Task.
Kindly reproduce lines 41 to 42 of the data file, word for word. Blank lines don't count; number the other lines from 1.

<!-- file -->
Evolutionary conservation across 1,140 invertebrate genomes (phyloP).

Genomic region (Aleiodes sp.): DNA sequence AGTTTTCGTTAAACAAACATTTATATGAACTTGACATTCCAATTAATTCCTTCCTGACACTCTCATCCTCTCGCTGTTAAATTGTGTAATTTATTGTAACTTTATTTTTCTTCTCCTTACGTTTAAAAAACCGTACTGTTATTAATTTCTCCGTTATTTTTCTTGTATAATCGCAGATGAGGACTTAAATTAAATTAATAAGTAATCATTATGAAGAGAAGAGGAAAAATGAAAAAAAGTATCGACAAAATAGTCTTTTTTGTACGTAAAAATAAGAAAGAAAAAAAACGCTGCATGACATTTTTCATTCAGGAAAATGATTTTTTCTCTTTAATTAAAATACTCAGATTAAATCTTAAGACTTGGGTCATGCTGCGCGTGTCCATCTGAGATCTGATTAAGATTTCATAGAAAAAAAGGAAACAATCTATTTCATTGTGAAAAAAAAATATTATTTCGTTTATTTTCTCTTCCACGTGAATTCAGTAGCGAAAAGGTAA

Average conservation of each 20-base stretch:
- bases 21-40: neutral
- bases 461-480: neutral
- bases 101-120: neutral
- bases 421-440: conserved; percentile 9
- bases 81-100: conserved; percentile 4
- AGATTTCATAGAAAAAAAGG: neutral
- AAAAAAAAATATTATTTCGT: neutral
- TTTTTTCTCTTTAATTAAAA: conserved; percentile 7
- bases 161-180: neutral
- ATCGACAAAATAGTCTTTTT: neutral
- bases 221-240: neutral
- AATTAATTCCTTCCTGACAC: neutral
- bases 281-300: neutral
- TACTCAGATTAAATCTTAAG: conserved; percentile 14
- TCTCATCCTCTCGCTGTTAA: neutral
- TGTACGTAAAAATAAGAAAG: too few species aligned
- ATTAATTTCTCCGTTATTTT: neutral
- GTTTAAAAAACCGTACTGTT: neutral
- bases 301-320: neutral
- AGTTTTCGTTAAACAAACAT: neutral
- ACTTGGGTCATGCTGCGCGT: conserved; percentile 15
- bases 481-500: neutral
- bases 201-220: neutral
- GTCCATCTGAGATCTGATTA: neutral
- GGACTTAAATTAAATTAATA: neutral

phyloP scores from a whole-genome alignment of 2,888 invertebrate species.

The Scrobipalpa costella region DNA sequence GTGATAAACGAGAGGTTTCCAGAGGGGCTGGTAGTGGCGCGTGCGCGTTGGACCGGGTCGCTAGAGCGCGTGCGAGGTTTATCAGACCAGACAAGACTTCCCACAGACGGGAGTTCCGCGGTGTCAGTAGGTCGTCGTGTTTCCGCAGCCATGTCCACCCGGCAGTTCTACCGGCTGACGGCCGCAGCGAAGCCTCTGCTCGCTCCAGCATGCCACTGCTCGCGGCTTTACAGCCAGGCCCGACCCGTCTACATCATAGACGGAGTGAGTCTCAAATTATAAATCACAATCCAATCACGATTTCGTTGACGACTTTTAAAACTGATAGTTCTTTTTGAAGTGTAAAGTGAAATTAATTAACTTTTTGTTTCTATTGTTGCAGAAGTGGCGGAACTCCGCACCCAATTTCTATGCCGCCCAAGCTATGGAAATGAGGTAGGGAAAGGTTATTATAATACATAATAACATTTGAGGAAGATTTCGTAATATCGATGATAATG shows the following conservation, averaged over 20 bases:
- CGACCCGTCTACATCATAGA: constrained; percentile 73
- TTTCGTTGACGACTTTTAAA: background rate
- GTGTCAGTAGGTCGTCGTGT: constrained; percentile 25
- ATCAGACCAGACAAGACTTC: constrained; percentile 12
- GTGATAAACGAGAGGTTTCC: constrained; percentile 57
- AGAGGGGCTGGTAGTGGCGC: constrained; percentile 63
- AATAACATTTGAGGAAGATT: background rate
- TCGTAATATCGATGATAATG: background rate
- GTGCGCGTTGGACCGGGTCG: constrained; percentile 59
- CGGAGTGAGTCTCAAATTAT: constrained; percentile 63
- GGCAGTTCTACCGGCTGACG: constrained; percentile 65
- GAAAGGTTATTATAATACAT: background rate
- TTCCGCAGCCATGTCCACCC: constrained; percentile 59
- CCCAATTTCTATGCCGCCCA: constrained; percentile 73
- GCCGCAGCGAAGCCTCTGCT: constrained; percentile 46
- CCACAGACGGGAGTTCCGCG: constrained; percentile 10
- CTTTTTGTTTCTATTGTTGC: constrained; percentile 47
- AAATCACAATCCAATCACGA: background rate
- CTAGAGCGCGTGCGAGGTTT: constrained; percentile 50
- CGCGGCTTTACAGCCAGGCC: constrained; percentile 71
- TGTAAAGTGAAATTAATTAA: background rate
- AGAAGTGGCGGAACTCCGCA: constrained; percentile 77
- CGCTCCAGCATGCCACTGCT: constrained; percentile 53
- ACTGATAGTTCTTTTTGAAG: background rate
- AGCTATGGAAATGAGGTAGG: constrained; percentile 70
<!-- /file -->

- GGCAGTTCTACCGGCTGACG: constrained; percentile 65
- GAAAGGTTATTATAATACAT: background rate